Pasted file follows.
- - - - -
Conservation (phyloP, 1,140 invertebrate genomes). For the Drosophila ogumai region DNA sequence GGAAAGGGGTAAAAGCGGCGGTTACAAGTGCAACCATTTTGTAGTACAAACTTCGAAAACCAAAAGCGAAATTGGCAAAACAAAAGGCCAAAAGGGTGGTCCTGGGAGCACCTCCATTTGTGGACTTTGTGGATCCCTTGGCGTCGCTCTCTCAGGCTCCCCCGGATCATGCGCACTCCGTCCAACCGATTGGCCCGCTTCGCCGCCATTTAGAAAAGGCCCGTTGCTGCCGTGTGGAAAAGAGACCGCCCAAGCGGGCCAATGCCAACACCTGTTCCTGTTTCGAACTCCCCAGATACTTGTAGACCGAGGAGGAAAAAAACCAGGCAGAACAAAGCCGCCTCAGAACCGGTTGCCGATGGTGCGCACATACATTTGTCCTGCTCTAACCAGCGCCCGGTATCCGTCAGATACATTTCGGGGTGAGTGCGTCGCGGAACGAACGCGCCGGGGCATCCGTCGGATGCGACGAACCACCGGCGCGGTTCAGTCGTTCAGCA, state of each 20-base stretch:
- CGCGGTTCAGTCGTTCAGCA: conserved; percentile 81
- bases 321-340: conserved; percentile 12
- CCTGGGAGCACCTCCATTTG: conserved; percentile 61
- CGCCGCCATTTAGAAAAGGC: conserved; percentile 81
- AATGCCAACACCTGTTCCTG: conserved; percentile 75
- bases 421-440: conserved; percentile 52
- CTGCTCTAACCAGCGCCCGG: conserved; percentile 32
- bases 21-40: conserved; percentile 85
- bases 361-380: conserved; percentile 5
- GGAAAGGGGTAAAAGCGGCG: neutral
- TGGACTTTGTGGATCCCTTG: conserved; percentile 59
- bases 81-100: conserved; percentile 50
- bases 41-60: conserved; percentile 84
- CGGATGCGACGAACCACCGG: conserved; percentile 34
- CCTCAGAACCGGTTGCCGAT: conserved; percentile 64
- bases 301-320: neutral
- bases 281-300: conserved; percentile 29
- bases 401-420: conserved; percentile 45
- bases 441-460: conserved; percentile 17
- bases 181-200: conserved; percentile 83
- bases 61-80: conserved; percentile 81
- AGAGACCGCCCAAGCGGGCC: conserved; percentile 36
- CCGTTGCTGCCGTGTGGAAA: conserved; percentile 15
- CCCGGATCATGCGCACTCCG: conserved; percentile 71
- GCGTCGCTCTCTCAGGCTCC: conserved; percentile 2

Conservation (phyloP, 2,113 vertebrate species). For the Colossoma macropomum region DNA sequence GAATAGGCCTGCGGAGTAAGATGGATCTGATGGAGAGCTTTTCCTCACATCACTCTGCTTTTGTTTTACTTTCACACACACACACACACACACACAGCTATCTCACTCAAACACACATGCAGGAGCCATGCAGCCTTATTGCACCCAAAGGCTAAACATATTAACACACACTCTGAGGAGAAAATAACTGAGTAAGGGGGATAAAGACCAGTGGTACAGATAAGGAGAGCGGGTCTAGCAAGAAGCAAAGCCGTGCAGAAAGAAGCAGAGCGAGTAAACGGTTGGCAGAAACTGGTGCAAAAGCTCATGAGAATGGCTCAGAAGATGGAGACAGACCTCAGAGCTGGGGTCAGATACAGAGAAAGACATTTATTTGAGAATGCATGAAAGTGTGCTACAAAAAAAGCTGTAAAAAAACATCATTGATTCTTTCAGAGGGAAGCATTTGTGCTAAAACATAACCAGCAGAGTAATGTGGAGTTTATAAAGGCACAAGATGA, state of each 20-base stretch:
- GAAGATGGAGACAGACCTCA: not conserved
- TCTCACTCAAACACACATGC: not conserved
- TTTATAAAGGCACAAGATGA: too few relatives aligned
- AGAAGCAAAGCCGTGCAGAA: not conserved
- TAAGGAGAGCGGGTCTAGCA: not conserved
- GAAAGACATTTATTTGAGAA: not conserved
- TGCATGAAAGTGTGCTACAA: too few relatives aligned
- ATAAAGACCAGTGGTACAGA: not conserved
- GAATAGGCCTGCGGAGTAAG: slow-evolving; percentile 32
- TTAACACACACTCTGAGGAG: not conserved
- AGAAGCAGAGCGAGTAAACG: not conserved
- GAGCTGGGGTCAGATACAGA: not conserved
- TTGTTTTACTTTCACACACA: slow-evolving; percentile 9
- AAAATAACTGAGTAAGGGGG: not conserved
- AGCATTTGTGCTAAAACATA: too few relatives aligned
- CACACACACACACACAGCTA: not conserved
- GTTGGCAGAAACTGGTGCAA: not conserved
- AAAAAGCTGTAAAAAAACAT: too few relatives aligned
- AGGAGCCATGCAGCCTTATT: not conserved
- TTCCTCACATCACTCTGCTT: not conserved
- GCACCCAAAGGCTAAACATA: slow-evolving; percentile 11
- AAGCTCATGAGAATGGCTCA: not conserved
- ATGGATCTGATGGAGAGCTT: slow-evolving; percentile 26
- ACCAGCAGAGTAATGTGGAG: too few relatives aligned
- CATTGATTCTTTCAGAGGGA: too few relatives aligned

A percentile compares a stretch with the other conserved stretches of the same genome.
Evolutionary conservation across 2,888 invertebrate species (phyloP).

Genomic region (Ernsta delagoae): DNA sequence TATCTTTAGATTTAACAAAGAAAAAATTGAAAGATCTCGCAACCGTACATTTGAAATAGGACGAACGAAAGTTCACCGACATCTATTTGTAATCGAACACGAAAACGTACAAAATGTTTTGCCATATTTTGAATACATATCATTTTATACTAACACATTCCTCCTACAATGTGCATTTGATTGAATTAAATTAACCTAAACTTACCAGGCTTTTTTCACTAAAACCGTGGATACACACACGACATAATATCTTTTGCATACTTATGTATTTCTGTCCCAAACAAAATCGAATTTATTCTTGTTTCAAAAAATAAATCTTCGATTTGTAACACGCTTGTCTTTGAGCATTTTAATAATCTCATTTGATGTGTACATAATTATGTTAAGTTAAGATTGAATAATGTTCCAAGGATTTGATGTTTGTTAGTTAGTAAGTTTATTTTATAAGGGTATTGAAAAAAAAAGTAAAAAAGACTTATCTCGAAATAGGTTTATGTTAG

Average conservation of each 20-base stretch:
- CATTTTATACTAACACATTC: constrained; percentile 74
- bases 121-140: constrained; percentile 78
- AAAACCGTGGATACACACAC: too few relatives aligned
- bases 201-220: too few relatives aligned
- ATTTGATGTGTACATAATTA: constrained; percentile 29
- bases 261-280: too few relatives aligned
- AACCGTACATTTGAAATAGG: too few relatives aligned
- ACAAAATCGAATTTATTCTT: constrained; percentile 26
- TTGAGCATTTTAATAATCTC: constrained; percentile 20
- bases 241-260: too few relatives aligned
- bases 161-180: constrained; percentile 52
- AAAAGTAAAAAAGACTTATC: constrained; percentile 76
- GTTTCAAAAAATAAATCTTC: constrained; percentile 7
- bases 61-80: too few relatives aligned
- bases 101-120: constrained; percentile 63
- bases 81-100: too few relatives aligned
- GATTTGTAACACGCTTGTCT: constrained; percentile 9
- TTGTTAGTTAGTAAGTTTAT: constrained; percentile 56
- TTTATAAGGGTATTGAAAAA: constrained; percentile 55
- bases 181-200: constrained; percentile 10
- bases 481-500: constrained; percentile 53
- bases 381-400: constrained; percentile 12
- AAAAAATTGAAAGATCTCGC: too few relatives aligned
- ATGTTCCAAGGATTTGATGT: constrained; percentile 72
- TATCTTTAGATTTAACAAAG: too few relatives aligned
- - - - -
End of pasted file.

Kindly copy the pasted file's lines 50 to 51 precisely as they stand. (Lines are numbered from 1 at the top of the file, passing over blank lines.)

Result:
- ATGGATCTGATGGAGAGCTT: slow-evolving; percentile 26
- ACCAGCAGAGTAATGTGGAG: too few relatives aligned